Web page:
This mode of transportation seems to be so attractive to Brits that even in towns, where roads officially have two lanes, they still manage to turn them into effectively one-lane roads by allowing road-side parking. These are old roads, flanked on both sides by a row of houses; the sidewalk is barely two persons wide and sees a lot of use, so the only place for parking is on the road. It is far from unusual to see a row of parked cars on the left, with a car squeezing by on the right lane, which is the wrong lane. Basically you end up alternately dodging parked cars and oncoming cars. While this may be a charming, if slightly scary, way to get about when you're a tourist, it's not all that amusing for natives who don't have all day to get from A to B and who will play the chicken game at every row of parked cars, squeezing in just before the guillotine closes between the last parked car in the row and the first oncoming car. It goes without saying that this game of chicken involves a great deal of acceleration and braking. And all this while driving on the wrong side of the road, and with the shift stick in the left hand. Dextrous people, those Brits.

Don't get me wrong, I'm not complaining. We are completely in love with Britain in general, and Devon in particular, and we'll take it, wild traffic and all. All this is just to say that for many of the miles on this holiday I've been in third gear, often slowing to second or even first, and on several occasions going into reverse when the only place to pass oncoming traffic happens to be behind me. Even so, at the final tally after nearly 900 miles, it transpired we had done 47 mpg in this car under these trying circumstances. That's about the average reported by British owners of this model car with this engine, but I'm sure I could do significantly better on home turf, in small-town USA where roads have two full-sized lanes and are wide enough for three, and driving styles are mellower.

The Škoda Octavia with the same 1.6L TDI engine also comes in a Greenline II version which has a suite of fuel-economy enhancing technologies; the equivalent package is known as Bluemotion for Volkswagen vehicles. This version gets a real-life 51 mpg as reported by its owners. Its higher price reflects unspecified upgrades in the trim level (compared to the S Hatch trim) that are opaque to figure out, so only some unknown fraction of the £ 1,475 price difference can be ascribed to the fuel efficiency enhancement technology.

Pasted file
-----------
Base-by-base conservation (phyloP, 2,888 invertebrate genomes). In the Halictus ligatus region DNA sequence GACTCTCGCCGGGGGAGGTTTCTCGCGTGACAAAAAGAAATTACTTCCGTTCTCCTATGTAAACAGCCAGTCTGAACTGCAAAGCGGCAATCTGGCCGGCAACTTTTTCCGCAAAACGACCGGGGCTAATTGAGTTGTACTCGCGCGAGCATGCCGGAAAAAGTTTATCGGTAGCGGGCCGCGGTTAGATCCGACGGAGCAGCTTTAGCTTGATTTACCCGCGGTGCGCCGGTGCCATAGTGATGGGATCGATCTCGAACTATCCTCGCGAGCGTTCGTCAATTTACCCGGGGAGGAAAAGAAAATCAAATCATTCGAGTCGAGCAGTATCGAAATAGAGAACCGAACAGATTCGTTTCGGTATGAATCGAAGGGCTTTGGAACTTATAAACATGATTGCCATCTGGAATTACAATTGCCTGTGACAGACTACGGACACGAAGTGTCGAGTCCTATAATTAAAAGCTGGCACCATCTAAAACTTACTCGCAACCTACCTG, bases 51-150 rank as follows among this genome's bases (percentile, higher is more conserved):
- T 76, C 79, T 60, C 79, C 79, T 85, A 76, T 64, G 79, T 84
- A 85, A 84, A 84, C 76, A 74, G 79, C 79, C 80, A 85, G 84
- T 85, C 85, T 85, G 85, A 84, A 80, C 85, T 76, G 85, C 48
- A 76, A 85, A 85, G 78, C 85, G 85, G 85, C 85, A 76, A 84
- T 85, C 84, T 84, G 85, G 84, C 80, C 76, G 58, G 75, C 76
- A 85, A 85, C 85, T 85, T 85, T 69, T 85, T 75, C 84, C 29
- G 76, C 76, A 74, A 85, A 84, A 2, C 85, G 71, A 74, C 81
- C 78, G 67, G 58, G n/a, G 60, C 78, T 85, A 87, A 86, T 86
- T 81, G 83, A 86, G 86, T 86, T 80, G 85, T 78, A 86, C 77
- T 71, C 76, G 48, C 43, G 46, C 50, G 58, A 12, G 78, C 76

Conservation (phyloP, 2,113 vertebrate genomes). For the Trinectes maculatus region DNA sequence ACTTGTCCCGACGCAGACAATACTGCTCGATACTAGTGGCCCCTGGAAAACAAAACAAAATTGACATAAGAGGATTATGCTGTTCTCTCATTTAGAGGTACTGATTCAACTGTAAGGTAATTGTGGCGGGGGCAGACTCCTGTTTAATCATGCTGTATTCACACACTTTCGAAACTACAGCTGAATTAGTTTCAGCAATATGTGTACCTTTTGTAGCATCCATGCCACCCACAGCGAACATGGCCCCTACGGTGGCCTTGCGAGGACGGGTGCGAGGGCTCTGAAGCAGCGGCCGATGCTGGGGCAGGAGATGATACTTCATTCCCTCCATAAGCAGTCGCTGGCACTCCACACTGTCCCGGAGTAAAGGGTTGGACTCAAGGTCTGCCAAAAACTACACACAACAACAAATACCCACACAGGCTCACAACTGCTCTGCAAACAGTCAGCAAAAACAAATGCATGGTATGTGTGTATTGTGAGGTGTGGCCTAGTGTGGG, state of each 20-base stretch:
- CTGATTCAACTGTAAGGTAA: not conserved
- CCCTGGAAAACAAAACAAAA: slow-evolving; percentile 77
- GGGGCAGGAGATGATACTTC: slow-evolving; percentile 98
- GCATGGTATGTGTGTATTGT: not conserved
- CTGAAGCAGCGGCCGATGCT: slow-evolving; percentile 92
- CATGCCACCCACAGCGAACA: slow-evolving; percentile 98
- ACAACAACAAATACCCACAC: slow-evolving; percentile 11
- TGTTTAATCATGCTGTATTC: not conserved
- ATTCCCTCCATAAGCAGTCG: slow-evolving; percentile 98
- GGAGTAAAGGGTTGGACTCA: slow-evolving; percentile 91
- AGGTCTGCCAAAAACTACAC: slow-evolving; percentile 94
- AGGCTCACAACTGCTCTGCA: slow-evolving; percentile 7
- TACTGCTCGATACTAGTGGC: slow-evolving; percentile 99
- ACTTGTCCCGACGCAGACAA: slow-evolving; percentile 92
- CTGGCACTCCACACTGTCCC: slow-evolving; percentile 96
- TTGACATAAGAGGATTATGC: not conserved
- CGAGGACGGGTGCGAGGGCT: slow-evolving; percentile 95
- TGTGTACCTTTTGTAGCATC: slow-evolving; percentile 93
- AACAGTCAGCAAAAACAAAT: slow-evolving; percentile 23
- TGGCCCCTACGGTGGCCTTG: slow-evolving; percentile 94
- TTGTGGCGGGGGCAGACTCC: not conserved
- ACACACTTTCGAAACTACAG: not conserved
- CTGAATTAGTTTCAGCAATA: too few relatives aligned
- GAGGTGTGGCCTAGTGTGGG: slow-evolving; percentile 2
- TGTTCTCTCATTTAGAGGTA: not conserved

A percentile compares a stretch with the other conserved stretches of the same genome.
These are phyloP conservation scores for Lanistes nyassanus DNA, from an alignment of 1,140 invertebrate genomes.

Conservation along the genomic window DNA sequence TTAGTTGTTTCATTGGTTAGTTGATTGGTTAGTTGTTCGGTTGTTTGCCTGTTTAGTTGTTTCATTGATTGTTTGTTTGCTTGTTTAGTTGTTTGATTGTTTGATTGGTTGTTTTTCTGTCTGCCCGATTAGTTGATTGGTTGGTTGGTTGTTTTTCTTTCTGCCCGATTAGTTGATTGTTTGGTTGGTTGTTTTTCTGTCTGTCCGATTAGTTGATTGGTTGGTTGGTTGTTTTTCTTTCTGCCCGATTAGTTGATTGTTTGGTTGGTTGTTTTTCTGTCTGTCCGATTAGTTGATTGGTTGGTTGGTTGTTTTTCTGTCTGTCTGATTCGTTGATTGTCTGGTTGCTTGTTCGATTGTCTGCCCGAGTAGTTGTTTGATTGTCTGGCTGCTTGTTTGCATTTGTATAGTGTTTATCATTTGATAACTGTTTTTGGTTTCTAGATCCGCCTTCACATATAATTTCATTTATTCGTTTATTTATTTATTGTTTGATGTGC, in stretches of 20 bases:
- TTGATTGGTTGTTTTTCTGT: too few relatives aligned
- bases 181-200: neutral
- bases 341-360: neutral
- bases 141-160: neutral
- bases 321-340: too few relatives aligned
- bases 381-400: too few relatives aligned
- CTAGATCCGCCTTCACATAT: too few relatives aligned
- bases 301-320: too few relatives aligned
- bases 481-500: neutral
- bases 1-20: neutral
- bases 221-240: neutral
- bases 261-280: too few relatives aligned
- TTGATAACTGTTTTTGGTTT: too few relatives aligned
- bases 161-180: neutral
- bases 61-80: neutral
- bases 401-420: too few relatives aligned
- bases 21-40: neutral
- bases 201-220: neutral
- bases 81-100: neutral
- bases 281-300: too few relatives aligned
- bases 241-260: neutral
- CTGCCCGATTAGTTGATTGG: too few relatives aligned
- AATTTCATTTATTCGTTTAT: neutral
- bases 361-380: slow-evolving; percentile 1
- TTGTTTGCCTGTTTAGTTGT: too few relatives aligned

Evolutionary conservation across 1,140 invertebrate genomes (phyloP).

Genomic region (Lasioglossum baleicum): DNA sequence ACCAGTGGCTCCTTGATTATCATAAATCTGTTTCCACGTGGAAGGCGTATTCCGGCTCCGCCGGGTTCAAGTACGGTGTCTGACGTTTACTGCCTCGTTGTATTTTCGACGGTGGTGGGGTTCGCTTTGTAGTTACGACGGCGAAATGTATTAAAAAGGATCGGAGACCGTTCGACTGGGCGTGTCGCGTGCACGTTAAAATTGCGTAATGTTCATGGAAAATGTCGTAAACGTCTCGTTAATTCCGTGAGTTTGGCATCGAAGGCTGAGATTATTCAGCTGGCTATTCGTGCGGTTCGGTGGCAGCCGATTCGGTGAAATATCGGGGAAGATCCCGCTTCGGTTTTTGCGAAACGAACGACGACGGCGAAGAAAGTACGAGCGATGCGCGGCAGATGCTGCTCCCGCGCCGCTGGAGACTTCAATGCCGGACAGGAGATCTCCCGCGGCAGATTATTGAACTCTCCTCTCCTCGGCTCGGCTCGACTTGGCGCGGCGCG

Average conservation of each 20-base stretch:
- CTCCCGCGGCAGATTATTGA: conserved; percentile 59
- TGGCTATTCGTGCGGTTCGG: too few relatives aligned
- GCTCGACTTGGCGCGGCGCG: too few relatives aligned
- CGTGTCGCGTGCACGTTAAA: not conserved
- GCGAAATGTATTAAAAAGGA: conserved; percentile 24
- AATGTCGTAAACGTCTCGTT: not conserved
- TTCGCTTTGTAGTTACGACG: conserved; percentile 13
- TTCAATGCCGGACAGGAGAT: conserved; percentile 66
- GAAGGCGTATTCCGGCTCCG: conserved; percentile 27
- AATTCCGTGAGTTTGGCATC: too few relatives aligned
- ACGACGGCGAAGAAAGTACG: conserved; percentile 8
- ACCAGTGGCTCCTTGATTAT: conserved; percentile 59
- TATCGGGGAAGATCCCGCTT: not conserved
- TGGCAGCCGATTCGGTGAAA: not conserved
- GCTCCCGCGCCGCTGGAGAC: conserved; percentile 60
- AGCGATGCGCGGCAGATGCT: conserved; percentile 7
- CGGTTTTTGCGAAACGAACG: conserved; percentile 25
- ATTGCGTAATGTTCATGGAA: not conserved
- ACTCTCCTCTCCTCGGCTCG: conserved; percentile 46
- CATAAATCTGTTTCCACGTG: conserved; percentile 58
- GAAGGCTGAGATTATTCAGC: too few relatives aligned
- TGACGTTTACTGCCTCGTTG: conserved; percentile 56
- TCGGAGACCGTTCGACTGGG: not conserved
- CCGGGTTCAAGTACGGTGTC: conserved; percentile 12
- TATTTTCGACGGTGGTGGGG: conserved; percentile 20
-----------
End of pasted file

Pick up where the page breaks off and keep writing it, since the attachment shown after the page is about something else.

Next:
IF this were the only way to get that sweet 1.6L engine (especially with the Greenline II option) I would buy this car. But I would retrofit the hatch so it doesn't open quite as high. Better yet, I would go for the Estate, or wagon, version which is a proper hatchback. But it would be too big. The truth is, what I really want is a 1.6L Bluemotion Golf. With its proven 52 mpg.


Škoda Octavia, Hatch and Hatch Greenline II

Octavia Octavia
Type S Hatch Greenline II Hatch
Year 2012 2012
Emissions rating EURO5 "B" EURO5 "A"
MSRP £ 16,500
($ 25,860)
£ 17,975
($ 27,880)
CelloMom Rating
Fuel Economy:
City/Hwy quoted 49.6 / 72.4 mpg_imp
(41 / 60 mpg_US)
60.1 / 83.1 mpg_imp
(50 / 69 mpg_US)
Avg. quoted 62.8 mpg_imp
(52 mpg_US)
74.3 mpg_imp
(62 mpg_US)
Avg. actual 56.2 mpg_imp
(47 mpg_US)
61.1 mpg_imp
(51 mpg_US)

1.6L, 4-cyl

1.6L, 4-cyl
Power 104HP
@ 4400rpm
@ 4400rpm
Torque 250Nm
(185 lb-ft)
@ 1500-2500 rpm
(185 lb-ft)
@ 1500-2500 rpm
Transmission 5-spd Manual  
Fuel Diesel  
Length, mm(in) 4569mm (179.9in)  
Width, mm(in) 1769mm (69.6in)  
Height, mm(in) 1462mm (57.6in)  
Weight, kg(lbs) 1275kg (2810lbs) 1315 kg
Trunk volume, liters(cuft) 585 / 1350 L  
Turning radius, m(ft)    
Top speed, kph(mph) 190 kph (118 mph) 190 kph (118 mph)


  1. Oh my goodness ... those roads, while totally beautiful, would scare me to death!! As I was reading your post, I was thinking about how folks in the USA used to drive around in "boats". I doubt any of them would fit on the roads in Devon! Do people attempt bike riding or walking on those roads? I'm guessing not! Wonderful review, as always!

  2. There are always the public footpaths. But yes, pedestrians do use those roads, and bikers, and motorbikers, and the occasional horse transitioning from one public bridle path to another. Plus, on the open moor, wild ponies, highland cattle, and sheep who like the warmth of the road surface. And locals drive FAST - but mostly in small cars.